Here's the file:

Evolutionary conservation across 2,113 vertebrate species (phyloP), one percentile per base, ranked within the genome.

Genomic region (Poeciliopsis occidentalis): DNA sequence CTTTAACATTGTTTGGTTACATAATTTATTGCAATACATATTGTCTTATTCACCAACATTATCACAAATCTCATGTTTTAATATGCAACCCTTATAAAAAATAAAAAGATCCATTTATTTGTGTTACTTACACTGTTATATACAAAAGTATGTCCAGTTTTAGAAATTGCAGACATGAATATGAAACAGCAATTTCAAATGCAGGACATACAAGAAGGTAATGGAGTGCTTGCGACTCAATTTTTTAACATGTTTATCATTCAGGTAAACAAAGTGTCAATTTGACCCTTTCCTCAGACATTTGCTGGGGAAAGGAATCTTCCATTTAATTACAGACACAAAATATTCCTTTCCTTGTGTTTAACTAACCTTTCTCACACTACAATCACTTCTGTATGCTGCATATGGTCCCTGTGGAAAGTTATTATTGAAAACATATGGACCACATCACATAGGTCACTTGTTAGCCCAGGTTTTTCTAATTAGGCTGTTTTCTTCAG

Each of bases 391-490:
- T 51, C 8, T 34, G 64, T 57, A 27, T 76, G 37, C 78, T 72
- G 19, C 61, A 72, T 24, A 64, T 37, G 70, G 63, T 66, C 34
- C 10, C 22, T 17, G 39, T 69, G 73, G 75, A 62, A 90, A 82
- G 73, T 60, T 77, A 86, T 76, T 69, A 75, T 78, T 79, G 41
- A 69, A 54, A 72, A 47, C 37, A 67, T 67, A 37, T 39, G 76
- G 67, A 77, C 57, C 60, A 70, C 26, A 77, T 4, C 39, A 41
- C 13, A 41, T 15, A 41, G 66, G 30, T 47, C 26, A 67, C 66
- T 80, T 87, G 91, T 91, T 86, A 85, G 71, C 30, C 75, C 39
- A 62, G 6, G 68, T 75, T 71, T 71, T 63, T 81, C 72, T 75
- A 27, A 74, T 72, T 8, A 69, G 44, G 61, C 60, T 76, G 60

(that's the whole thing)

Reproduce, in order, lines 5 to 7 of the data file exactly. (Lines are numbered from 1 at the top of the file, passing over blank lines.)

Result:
- G 19, C 61, A 72, T 24, A 64, T 37, G 70, G 63, T 66, C 34
- C 10, C 22, T 17, G 39, T 69, G 73, G 75, A 62, A 90, A 82
- G 73, T 60, T 77, A 86, T 76, T 69, A 75, T 78, T 79, G 41